This is slightly faster than the 500–600 ms usually found in lexical decision tasks (Forster 1990a; Murray and Forster 2004), but it is a consequence of our inadequate modeling of memory retrieval. That is, while visual and motor processes are fairly realistically modeled, we assume retrieval always takes 50 ms regardless of the specific features of the word we’re trying to retrieve and the cognitive state in which retrieval happens. We will address this in Chap. 6 when we start introducing the subsymbolic components of ACT-R, and in Chap. 7 where we use them to build much more realistic models of lexical decision tasks.

The remainder of this section is dedicated to discussing the visual and manual processes that are chronicled in the output of the simulation in .

4.3.1 Visual Processes in Our Lexical Decision Model

Traditionally, visual attention is equated to (keeping track of) the focus position of the eyes (e.g., Just and Carpenter 1980; Just et al. 1982): understanding which word one attends to is tantamount to identifying which word the eyes are focused on. But this identification of the unobservable cognitive state (attention) and overt behavior (eye focus position) is an overly simplified model. For example, it is known that when people read, some words —especially high-frequency ones—are processed without ever receiving eye focus (Schilling et al. 1998; Rayner 1998 among others).

The EMMA model (Salvucci 2001) incorporated in ACT-R and implemented in pyactr captures this by disassociating eye focus and attention: the two processes are related but not identical. In particular, a shift of attention to a visual object, for example, the command move_attention on line 15 in above, triggers:


an immediate attempt to encode the object as an internal representation and, at the same time,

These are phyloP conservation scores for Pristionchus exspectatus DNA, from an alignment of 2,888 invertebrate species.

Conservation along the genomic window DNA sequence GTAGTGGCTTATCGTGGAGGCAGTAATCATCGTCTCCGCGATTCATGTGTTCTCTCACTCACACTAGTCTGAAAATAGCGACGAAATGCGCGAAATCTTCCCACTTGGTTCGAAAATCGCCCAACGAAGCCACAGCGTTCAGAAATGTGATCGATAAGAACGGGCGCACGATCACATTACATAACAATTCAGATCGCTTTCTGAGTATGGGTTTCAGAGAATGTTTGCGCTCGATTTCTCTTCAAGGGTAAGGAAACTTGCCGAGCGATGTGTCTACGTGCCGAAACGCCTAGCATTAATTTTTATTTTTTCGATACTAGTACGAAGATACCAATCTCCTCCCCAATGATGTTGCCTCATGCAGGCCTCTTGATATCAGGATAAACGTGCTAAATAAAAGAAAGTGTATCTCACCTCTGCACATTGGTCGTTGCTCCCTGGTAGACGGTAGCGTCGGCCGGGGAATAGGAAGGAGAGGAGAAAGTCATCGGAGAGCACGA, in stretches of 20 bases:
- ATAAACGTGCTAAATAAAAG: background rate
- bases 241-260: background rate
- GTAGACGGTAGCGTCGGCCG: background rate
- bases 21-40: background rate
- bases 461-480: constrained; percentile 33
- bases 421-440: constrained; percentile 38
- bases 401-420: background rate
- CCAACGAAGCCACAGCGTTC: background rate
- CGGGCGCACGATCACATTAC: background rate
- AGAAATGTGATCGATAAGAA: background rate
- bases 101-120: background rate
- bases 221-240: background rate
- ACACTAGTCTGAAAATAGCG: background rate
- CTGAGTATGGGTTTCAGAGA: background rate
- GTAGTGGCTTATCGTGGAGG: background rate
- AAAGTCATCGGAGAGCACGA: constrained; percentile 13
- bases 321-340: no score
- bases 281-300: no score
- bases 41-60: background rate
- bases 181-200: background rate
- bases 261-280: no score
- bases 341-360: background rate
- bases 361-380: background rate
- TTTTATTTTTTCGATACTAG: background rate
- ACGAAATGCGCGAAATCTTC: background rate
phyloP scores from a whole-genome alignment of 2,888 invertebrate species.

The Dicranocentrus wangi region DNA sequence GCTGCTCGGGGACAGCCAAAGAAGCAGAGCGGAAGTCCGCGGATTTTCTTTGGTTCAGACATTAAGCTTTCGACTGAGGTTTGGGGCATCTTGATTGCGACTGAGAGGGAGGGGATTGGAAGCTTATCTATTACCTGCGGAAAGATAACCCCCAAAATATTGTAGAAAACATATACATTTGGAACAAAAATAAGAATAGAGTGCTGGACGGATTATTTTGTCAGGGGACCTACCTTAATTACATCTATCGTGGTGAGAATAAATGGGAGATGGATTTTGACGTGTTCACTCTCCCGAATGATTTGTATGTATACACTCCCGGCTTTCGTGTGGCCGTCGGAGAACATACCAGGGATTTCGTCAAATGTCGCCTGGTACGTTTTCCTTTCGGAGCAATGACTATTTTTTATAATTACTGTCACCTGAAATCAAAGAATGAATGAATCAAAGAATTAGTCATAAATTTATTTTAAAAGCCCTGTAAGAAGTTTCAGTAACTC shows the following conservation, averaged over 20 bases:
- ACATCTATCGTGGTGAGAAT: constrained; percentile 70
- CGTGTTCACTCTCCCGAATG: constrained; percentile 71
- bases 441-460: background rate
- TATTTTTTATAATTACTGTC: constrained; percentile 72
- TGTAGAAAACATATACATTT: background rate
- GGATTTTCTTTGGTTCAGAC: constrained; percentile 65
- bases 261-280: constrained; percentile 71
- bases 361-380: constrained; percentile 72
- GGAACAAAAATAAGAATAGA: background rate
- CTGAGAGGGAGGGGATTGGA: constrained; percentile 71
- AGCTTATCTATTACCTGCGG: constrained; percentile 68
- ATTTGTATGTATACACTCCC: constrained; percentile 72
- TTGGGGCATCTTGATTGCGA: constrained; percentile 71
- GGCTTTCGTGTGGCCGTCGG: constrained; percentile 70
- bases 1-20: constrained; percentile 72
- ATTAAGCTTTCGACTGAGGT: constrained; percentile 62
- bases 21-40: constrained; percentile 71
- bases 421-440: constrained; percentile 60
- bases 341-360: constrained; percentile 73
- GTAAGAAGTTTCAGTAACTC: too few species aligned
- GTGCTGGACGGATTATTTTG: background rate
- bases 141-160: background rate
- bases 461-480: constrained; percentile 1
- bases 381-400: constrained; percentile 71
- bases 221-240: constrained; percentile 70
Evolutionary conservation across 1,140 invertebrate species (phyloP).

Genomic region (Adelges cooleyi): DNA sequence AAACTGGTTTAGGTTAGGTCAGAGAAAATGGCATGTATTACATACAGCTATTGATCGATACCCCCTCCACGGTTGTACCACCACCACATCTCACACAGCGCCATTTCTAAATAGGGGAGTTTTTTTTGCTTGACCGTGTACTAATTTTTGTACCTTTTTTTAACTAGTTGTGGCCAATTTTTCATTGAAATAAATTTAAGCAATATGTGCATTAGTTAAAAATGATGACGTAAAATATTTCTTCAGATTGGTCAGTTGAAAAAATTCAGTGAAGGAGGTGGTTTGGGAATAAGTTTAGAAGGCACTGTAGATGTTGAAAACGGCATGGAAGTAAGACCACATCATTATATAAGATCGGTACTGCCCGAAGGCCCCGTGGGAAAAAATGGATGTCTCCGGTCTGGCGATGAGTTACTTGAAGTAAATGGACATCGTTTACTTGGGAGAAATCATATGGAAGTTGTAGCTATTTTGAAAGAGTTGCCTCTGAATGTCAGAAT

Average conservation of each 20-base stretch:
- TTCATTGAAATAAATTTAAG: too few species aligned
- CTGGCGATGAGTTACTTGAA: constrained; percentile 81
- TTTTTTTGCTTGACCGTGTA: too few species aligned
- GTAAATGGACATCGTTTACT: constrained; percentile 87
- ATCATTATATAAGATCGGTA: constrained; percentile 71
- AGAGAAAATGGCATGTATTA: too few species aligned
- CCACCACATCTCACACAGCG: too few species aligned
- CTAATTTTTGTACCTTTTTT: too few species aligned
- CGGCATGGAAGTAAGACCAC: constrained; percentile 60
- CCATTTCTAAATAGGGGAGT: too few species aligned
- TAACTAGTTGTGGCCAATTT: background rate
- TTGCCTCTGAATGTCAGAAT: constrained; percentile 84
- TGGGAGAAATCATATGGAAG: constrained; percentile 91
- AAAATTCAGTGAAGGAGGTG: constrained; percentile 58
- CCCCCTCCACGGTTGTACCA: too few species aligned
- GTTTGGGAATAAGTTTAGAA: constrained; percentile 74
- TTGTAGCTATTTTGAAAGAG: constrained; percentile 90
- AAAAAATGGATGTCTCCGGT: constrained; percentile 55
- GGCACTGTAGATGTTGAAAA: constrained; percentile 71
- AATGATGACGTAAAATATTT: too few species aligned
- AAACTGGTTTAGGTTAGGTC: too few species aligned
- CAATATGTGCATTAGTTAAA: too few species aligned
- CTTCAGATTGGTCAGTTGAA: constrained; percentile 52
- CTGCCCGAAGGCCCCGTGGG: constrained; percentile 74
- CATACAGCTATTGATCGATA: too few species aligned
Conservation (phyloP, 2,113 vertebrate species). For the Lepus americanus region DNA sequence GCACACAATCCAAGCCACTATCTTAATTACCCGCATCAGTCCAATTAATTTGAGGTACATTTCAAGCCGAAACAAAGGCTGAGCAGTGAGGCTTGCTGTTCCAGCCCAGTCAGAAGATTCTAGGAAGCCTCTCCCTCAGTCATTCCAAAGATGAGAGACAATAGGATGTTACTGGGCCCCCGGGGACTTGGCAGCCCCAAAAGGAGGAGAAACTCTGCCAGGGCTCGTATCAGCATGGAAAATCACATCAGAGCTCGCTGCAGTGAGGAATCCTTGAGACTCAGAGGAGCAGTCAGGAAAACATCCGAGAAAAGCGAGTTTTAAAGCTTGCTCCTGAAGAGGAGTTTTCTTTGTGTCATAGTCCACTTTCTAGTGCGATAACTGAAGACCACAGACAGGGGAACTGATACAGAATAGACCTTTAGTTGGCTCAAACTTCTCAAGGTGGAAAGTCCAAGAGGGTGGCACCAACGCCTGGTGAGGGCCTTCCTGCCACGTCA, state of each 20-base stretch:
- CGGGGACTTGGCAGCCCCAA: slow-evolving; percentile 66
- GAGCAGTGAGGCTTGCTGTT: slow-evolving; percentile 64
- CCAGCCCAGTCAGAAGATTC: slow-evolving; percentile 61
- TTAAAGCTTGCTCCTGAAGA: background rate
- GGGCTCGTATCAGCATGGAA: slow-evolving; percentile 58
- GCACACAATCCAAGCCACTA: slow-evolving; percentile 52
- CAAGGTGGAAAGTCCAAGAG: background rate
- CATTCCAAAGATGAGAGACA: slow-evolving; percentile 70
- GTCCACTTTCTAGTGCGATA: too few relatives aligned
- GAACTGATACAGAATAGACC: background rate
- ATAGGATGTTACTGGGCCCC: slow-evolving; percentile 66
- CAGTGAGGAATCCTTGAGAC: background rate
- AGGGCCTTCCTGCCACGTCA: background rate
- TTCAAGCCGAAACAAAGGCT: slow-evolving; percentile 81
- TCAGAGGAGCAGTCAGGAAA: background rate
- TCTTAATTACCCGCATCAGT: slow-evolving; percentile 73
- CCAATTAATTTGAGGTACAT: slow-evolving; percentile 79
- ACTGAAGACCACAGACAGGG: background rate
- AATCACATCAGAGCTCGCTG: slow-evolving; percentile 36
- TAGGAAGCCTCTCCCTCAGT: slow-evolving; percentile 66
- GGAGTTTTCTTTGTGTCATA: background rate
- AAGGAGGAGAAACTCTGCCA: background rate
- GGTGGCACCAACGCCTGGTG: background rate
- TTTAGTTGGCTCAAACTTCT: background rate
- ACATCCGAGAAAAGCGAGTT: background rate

eye movement.

But the two processes proceed independently of each other.

We first discuss the process of encoding a visual object. The time \(t_{\textit{enc}}\) needed to encode an object is modeled using a gamma distribution (a generalization of the exponential distribution) with mean \(T_{\textit{enc}}\) and standard deviation one third of the mean. Note that the mean \(T_{\textit{enc}}\) in (12) below is crucially parametrized by the distance d between the current eye focus position and the position of the target object:

figure ae

Footnote 1

figure af

In the trace of the simulation in , the time point of encoding a visual object is signaled by the event ENCODED VIS OBJECT (lines 19–21).

Let us turn now to discussing the eye movement process. The time needed for eye movement to the new object is split into two sub-processes: preparation and execution. The preparation is modeled once again as a Gamma distribution with mean 135 ms and a standard deviation of 45 ms (yet again, the standard deviation is one third of the mean).

The execution, which follows the preparation, is also modeled as a Gamma distribution with:

  • a mean of 70 ms + 2 ms for every degree of visual angle between the current eye position and the targeted visual object, and

  • a standard deviation that is one third of the mean.

It is only at the end of the execution sub-process that the eyes focus on the new position. Thus, the whole process of eye movement takes around 200 ms (\(\approx \)135 + 70), which corresponds to average saccade latencies reported in previous studies (see, e.g., Fuchs 1971).